When Should I Buy My Steel?

Today is market-timing day here at MetalMiner. What in the world do we mean by that? We have received numerous emails from colleagues and clients trying to better understand two elements related to steel prices. The first set of questions centers around the most recent steel surcharge announcements and freight adders and the second set of questions relate to the likely rise and timing of scrap prices. These questions lead to one big question on the minds of many sourcing professionals when should I pull the trigger on my steel buy?

So when should one pull the trigger on that steel buy?

Well, if you are a gambler and/or have a good record at the tables, then go for it and try to “time the buy to beat market conditions. Consider what some analysts have said related to timing:

  1. ITR calls for falling steel prices in 2011 and the near term scrap price rises as “unlikely to be sustained much longer; they call for rising steel prices in 2012
  2. Credit-Suisse, according to a recent report, predicts the steel markets in North America and Europe to be on the cusp of a four-six quarter rally driven by rising raw material costs and improving demand. The bank also predicts rising prices during the second half of 2011 and into 2012
  3. Cleveland Research Company sees strength in steel prices during the first half of 2011

With all due respect to these steel analysts (we do think all of these firms are excellent sources of market intelligence), if you don’t find that helpful the next best thing involves creating a buying strategy decision tree. In that post, written over a year ago, one need “only assess the market direction accurately, without the need of actually placing a bet as to the “timing¦Let’s face it, an unforeseen economic calamity such as a sovereign debt crisis somewhere could easily upset the timing applecart, so to speak.

So how should buying organizations think about their steel spend? As we have said previously, in flat markets where the buying organization doesn’t believe prices will move much one way or another, we’ve seen organizations simply bid out their requirements on a quarterly basis, fixing the price to an index. However, we don’t think steel will remain a “flat market throughout 2011.

In falling markets, the strategy above also works though we’ve seen organizations take more last minute decisions to capture every last penny of a declining price. Oddly enough, we rarely see organizations lock requirements forward as markets fall (the notion being, “we want to ride the wave down). Unfortunately, we don’t think steel falls into this scenario either.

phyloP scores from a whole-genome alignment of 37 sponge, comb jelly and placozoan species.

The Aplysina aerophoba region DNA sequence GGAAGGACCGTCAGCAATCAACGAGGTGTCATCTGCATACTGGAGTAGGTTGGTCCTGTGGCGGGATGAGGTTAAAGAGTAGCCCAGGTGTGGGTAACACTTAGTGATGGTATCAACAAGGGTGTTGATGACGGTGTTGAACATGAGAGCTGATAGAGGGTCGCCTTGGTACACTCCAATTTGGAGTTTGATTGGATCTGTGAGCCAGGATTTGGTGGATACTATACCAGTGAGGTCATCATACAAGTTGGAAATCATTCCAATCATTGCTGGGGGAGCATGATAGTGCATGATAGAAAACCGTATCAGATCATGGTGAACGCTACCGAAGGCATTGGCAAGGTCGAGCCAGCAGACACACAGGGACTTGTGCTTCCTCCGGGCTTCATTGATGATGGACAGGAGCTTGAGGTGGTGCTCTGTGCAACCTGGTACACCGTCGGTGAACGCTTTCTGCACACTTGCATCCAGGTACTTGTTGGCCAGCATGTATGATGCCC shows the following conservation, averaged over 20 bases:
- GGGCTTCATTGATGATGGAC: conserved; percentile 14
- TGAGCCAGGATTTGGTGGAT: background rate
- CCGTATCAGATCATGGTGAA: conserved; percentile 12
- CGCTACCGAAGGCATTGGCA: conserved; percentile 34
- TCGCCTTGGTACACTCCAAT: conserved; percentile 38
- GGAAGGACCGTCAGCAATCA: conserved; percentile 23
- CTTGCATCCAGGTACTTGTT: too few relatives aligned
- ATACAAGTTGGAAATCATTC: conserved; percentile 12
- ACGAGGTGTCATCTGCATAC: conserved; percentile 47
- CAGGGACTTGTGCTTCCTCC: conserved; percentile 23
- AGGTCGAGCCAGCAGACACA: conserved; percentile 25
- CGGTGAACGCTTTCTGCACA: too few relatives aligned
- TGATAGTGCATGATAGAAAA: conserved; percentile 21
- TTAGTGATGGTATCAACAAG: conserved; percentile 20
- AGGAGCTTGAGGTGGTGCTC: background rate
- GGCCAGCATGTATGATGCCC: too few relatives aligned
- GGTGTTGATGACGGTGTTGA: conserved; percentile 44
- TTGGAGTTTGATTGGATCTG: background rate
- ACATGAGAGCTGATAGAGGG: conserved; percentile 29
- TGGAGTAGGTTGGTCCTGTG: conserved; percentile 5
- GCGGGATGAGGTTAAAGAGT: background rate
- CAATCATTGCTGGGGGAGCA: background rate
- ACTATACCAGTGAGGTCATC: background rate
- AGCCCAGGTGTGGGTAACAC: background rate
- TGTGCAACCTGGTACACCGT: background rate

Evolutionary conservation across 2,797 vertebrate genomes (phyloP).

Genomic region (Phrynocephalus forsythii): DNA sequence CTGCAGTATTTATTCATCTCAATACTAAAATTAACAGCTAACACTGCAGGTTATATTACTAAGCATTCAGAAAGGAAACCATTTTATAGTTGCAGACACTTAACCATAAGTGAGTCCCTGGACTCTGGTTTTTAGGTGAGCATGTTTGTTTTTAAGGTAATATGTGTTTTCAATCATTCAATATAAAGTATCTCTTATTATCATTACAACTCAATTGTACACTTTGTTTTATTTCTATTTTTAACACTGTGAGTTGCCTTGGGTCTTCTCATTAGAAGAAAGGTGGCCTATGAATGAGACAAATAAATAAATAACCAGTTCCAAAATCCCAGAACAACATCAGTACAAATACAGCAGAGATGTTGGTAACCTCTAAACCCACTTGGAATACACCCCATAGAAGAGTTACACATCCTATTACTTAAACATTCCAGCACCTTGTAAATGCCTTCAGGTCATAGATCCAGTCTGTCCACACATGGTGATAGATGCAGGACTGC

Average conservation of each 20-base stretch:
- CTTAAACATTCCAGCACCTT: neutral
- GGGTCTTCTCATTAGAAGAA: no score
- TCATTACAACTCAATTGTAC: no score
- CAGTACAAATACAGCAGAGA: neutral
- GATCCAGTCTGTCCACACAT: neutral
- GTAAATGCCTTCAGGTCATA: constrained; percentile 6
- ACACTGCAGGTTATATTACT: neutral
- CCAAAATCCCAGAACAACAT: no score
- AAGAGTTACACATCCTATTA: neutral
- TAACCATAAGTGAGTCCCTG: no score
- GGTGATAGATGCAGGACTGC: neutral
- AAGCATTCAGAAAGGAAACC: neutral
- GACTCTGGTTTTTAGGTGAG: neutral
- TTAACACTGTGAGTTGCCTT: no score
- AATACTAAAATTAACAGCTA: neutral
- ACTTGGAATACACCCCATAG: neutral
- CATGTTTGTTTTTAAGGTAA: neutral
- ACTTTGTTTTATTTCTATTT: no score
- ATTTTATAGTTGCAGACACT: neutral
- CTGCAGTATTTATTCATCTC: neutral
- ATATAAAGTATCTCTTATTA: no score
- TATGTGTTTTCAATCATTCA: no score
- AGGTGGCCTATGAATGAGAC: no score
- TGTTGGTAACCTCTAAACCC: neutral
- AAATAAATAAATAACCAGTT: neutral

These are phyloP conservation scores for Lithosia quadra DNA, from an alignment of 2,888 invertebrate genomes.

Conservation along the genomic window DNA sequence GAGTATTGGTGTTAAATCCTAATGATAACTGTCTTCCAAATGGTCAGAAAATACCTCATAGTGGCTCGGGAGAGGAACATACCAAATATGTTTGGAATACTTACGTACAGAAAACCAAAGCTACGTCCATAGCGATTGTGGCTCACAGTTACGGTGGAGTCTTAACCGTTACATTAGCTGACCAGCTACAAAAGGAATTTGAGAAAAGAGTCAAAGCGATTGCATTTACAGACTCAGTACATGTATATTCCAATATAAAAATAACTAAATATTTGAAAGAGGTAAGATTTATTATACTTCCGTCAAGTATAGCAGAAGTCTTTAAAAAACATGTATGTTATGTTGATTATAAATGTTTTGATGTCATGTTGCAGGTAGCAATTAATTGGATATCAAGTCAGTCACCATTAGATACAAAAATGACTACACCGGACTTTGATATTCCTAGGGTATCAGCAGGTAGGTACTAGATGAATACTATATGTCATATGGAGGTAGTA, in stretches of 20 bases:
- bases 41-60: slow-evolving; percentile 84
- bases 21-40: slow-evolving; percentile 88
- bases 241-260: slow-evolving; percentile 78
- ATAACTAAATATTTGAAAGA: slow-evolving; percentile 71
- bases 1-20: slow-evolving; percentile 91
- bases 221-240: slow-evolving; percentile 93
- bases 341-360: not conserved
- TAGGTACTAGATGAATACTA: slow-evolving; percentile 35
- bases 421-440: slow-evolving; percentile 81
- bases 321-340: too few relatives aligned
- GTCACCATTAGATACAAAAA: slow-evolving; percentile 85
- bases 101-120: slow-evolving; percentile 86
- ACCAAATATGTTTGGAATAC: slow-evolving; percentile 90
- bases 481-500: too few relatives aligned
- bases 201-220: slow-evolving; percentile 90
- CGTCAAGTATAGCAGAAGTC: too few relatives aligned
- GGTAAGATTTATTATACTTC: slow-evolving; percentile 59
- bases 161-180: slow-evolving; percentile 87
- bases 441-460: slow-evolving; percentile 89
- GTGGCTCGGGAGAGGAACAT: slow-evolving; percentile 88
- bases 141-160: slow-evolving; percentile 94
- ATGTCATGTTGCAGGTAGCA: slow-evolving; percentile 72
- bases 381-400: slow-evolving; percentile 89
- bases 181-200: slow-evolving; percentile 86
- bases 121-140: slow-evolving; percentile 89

In rising markets, where a high risk exists of the price increasing throughout a particular quarter, we’ve seen organizations negotiate a fixed contract sometimes loosely called a resting order to hold prices steady. Larger organizations with significant spend may also have the option of hedging the underlying commodity to “arbitrage the risk so to speak between the supplier’s fixed price and the cost of a hedge. Obviously, this won’t be an option for everyone. The next questions include “how much do I lock and “for how long We’ve seen organizations take a certain percentage of spend “off the table if you will, by locking in fixed price contracts for a longer period of time or for example, against confirmed or known demand.

But are we in a steadily rising steel market? We would suggest otherwise.

So the only other scenario left untouched involves what to do in volatile markets. Perhaps we can come to a consensus here that steel will behave in a volatile fashion throughout 2011. Volatility might indicate deploying the strategy used for “flat markets deploying an index and riding the prices up and down based on the index. Of course buying organizations won’t “beat the market using that strategy, but they won’t be caught holding high priced inventory either.

What do you think?

–Lisa Reisman

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